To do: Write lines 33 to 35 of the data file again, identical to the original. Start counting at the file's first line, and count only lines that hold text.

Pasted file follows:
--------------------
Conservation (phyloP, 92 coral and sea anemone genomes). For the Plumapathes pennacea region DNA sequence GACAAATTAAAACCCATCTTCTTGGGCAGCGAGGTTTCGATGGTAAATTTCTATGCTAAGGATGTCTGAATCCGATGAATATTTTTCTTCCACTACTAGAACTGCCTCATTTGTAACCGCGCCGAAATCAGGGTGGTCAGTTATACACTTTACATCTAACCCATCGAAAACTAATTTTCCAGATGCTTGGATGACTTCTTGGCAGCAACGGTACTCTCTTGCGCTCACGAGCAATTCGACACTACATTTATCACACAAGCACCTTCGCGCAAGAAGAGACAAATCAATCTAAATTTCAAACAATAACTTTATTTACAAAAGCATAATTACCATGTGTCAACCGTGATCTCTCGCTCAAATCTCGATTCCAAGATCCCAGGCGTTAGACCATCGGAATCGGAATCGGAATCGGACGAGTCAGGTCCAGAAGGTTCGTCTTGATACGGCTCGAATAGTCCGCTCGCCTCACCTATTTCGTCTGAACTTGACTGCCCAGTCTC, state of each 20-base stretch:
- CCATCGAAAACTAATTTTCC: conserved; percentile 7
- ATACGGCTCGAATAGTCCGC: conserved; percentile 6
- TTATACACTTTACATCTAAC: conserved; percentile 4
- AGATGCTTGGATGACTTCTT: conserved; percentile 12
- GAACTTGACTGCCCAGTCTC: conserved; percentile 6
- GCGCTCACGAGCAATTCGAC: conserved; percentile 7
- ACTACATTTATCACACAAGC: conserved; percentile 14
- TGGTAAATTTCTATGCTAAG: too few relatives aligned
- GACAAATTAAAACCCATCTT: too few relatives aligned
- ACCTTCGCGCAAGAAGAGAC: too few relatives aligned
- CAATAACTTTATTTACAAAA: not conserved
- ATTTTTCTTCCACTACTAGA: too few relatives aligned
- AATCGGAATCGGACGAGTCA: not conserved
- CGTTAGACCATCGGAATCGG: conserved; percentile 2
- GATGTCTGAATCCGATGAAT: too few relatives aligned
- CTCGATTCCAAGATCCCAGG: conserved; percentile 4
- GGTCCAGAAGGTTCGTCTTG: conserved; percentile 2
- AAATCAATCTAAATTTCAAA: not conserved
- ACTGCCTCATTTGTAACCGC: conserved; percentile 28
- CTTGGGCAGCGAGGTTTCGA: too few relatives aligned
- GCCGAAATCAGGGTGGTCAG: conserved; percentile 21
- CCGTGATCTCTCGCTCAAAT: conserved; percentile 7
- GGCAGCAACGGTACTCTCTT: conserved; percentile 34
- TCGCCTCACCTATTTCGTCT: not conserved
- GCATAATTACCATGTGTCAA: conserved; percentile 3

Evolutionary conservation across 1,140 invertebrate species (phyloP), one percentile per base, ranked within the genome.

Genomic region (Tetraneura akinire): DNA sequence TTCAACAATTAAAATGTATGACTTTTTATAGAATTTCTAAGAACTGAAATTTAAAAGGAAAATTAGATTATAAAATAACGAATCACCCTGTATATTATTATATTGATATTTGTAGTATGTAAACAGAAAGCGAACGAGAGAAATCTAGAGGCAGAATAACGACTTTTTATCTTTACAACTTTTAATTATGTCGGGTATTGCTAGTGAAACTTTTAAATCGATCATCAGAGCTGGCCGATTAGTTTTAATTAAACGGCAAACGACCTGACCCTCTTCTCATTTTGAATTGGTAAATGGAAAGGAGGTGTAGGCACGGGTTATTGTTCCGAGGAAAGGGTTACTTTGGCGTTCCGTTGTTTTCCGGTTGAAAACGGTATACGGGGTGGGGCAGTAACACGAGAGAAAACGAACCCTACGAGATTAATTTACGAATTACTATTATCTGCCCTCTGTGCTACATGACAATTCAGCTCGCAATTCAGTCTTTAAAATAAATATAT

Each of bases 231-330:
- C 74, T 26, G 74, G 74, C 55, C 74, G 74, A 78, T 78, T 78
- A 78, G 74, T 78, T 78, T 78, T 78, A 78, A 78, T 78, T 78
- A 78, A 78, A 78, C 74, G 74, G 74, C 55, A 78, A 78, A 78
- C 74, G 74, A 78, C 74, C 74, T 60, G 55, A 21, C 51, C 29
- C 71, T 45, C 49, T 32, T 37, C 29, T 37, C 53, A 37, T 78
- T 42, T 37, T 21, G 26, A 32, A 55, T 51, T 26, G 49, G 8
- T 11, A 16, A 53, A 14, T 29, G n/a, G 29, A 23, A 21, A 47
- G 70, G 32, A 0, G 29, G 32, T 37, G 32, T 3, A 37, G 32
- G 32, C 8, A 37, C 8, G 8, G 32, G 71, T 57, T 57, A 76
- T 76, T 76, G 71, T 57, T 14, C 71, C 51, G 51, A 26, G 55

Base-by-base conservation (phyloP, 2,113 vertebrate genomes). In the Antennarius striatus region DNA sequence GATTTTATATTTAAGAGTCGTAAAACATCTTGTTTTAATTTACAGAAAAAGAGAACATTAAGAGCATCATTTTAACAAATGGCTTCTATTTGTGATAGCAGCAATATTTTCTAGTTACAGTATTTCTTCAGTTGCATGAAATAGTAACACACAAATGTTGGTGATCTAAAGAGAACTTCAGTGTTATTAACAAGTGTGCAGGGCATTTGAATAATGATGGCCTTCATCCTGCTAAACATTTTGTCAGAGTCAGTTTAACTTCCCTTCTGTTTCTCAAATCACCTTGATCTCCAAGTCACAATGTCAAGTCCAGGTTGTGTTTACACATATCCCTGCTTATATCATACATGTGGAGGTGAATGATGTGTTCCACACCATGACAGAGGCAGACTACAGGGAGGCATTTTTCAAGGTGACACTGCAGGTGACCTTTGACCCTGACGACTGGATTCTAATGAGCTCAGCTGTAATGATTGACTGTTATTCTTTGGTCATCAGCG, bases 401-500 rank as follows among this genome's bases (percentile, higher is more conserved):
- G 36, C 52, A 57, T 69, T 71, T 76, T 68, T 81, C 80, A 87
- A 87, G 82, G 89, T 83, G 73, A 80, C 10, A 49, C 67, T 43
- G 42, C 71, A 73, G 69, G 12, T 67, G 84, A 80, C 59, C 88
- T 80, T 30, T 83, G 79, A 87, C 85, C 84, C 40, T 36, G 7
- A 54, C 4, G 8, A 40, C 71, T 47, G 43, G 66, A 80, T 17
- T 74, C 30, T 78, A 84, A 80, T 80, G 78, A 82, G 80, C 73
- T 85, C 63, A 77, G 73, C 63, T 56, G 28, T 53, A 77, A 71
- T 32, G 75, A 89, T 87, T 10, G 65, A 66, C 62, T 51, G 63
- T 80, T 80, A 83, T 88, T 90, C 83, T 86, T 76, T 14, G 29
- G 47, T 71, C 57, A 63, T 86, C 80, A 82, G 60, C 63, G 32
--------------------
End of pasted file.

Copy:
- C 74, G 74, A 78, C 74, C 74, T 60, G 55, A 21, C 51, C 29
- C 71, T 45, C 49, T 32, T 37, C 29, T 37, C 53, A 37, T 78
- T 42, T 37, T 21, G 26, A 32, A 55, T 51, T 26, G 49, G 8